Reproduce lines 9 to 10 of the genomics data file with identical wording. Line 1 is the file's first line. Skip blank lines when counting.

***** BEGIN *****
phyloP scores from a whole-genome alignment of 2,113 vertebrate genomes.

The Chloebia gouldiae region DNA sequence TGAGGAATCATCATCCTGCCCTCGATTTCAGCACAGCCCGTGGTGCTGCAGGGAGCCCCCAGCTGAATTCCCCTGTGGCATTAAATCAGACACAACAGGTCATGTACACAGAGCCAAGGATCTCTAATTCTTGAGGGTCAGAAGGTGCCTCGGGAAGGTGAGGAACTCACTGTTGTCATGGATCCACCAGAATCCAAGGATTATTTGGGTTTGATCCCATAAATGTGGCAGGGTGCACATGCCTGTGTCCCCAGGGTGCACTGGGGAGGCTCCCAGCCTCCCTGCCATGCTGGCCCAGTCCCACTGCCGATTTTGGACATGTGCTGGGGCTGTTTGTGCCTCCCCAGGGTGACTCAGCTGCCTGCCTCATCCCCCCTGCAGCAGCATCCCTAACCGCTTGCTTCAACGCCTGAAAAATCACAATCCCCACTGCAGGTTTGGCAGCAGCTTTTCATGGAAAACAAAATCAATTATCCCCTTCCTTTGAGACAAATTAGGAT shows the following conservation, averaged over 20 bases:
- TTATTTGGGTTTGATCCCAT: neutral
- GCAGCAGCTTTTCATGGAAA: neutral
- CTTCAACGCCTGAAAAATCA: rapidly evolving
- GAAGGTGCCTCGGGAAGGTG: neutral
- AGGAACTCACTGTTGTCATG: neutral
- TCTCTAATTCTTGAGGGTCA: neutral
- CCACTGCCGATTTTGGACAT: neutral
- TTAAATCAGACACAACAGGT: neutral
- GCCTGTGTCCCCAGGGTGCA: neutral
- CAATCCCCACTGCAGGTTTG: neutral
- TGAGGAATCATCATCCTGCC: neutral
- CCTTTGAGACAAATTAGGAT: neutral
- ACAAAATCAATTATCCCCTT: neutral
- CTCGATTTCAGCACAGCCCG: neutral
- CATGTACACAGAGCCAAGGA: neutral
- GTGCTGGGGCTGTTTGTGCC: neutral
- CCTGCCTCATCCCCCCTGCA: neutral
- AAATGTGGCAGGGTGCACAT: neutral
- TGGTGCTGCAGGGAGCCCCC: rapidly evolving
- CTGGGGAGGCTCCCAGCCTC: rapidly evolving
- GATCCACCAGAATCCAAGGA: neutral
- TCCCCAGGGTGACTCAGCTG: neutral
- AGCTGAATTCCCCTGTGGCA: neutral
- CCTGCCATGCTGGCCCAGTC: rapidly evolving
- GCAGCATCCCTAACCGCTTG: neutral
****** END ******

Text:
- CCACTGCCGATTTTGGACAT: neutral
- TTAAATCAGACACAACAGGT: neutral